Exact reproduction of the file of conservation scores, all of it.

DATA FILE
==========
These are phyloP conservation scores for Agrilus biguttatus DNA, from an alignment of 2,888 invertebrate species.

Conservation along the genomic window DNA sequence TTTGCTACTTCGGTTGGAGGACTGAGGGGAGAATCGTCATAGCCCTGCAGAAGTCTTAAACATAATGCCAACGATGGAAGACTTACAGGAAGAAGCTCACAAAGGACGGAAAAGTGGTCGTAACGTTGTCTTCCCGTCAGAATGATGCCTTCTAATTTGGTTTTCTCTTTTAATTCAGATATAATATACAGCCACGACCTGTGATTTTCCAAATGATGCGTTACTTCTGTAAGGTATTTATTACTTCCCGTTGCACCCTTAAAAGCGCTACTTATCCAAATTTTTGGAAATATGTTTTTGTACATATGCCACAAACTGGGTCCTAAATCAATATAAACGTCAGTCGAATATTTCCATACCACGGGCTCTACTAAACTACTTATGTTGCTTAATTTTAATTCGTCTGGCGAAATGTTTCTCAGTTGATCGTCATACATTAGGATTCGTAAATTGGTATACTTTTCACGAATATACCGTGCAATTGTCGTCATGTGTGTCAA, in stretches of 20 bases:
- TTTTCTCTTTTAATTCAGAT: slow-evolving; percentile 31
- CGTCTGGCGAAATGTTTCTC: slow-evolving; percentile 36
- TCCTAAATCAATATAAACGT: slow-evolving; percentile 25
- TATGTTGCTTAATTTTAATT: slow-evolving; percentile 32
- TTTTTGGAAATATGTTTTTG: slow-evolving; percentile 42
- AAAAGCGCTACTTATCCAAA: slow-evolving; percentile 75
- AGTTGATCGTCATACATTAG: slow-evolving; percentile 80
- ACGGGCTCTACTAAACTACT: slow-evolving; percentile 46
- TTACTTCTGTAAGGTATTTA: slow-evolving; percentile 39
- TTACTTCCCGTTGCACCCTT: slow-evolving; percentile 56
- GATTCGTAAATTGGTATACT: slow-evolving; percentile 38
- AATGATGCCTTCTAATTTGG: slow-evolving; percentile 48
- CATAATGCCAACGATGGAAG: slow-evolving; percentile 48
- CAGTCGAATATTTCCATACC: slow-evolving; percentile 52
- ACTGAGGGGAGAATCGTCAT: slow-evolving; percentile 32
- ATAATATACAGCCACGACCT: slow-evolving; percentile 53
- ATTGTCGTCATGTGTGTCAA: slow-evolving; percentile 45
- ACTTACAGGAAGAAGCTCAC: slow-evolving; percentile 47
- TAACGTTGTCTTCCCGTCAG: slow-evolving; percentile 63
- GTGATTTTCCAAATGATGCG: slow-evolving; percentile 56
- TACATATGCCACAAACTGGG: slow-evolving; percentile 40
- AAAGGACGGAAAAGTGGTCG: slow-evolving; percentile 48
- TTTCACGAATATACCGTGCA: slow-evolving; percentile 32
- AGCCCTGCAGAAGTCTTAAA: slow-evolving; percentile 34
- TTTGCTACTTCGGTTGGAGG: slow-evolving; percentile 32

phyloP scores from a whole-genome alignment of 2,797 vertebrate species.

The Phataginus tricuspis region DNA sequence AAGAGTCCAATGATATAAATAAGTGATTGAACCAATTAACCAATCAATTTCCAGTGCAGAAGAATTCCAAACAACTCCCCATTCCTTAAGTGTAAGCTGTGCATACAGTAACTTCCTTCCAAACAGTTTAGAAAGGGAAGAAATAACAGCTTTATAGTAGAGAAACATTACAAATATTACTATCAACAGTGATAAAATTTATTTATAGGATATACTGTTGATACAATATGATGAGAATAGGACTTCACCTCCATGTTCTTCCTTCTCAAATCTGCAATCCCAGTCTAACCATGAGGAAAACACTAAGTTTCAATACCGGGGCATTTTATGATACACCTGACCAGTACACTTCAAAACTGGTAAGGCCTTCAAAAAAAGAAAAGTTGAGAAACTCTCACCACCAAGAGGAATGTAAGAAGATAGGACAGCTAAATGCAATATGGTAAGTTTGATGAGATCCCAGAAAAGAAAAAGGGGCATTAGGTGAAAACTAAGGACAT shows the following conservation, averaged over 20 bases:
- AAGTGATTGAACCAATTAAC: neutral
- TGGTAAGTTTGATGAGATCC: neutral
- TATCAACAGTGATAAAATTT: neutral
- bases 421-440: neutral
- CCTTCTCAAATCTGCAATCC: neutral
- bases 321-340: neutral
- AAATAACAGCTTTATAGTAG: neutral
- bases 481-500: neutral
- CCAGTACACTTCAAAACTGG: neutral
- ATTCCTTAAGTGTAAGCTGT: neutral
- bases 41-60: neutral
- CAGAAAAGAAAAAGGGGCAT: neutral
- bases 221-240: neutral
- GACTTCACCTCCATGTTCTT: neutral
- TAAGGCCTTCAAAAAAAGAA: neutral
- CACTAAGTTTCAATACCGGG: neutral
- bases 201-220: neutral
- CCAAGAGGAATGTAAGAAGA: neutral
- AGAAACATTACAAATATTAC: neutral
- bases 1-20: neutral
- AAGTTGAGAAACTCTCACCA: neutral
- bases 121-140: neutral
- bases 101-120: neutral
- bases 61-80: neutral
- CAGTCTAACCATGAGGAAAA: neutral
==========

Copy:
These are phyloP conservation scores for Agrilus biguttatus DNA, from an alignment of 2,888 invertebrate species.

Conservation along the genomic window DNA sequence TTTGCTACTTCGGTTGGAGGACTGAGGGGAGAATCGTCATAGCCCTGCAGAAGTCTTAAACATAATGCCAACGATGGAAGACTTACAGGAAGAAGCTCACAAAGGACGGAAAAGTGGTCGTAACGTTGTCTTCCCGTCAGAATGATGCCTTCTAATTTGGTTTTCTCTTTTAATTCAGATATAATATACAGCCACGACCTGTGATTTTCCAAATGATGCGTTACTTCTGTAAGGTATTTATTACTTCCCGTTGCACCCTTAAAAGCGCTACTTATCCAAATTTTTGGAAATATGTTTTTGTACATATGCCACAAACTGGGTCCTAAATCAATATAAACGTCAGTCGAATATTTCCATACCACGGGCTCTACTAAACTACTTATGTTGCTTAATTTTAATTCGTCTGGCGAAATGTTTCTCAGTTGATCGTCATACATTAGGATTCGTAAATTGGTATACTTTTCACGAATATACCGTGCAATTGTCGTCATGTGTGTCAA, in stretches of 20 bases:
- TTTTCTCTTTTAATTCAGAT: slow-evolving; percentile 31
- CGTCTGGCGAAATGTTTCTC: slow-evolving; percentile 36
- TCCTAAATCAATATAAACGT: slow-evolving; percentile 25
- TATGTTGCTTAATTTTAATT: slow-evolving; percentile 32
- TTTTTGGAAATATGTTTTTG: slow-evolving; percentile 42
- AAAAGCGCTACTTATCCAAA: slow-evolving; percentile 75
- AGTTGATCGTCATACATTAG: slow-evolving; percentile 80
- ACGGGCTCTACTAAACTACT: slow-evolving; percentile 46
- TTACTTCTGTAAGGTATTTA: slow-evolving; percentile 39
- TTACTTCCCGTTGCACCCTT: slow-evolving; percentile 56
- GATTCGTAAATTGGTATACT: slow-evolving; percentile 38
- AATGATGCCTTCTAATTTGG: slow-evolving; percentile 48
- CATAATGCCAACGATGGAAG: slow-evolving; percentile 48
- CAGTCGAATATTTCCATACC: slow-evolving; percentile 52
- ACTGAGGGGAGAATCGTCAT: slow-evolving; percentile 32
- ATAATATACAGCCACGACCT: slow-evolving; percentile 53
- ATTGTCGTCATGTGTGTCAA: slow-evolving; percentile 45
- ACTTACAGGAAGAAGCTCAC: slow-evolving; percentile 47
- TAACGTTGTCTTCCCGTCAG: slow-evolving; percentile 63
- GTGATTTTCCAAATGATGCG: slow-evolving; percentile 56
- TACATATGCCACAAACTGGG: slow-evolving; percentile 40
- AAAGGACGGAAAAGTGGTCG: slow-evolving; percentile 48
- TTTCACGAATATACCGTGCA: slow-evolving; percentile 32
- AGCCCTGCAGAAGTCTTAAA: slow-evolving; percentile 34
- TTTGCTACTTCGGTTGGAGG: slow-evolving; percentile 32

phyloP scores from a whole-genome alignment of 2,797 vertebrate species.

The Phataginus tricuspis region DNA sequence AAGAGTCCAATGATATAAATAAGTGATTGAACCAATTAACCAATCAATTTCCAGTGCAGAAGAATTCCAAACAACTCCCCATTCCTTAAGTGTAAGCTGTGCATACAGTAACTTCCTTCCAAACAGTTTAGAAAGGGAAGAAATAACAGCTTTATAGTAGAGAAACATTACAAATATTACTATCAACAGTGATAAAATTTATTTATAGGATATACTGTTGATACAATATGATGAGAATAGGACTTCACCTCCATGTTCTTCCTTCTCAAATCTGCAATCCCAGTCTAACCATGAGGAAAACACTAAGTTTCAATACCGGGGCATTTTATGATACACCTGACCAGTACACTTCAAAACTGGTAAGGCCTTCAAAAAAAGAAAAGTTGAGAAACTCTCACCACCAAGAGGAATGTAAGAAGATAGGACAGCTAAATGCAATATGGTAAGTTTGATGAGATCCCAGAAAAGAAAAAGGGGCATTAGGTGAAAACTAAGGACAT shows the following conservation, averaged over 20 bases:
- AAGTGATTGAACCAATTAAC: neutral
- TGGTAAGTTTGATGAGATCC: neutral
- TATCAACAGTGATAAAATTT: neutral
- bases 421-440: neutral
- CCTTCTCAAATCTGCAATCC: neutral
- bases 321-340: neutral
- AAATAACAGCTTTATAGTAG: neutral
- bases 481-500: neutral
- CCAGTACACTTCAAAACTGG: neutral
- ATTCCTTAAGTGTAAGCTGT: neutral
- bases 41-60: neutral
- CAGAAAAGAAAAAGGGGCAT: neutral
- bases 221-240: neutral
- GACTTCACCTCCATGTTCTT: neutral
- TAAGGCCTTCAAAAAAAGAA: neutral
- CACTAAGTTTCAATACCGGG: neutral
- bases 201-220: neutral
- CCAAGAGGAATGTAAGAAGA: neutral
- AGAAACATTACAAATATTAC: neutral
- bases 1-20: neutral
- AAGTTGAGAAACTCTCACCA: neutral
- bases 121-140: neutral
- bases 101-120: neutral
- bases 61-80: neutral
- CAGTCTAACCATGAGGAAAA: neutral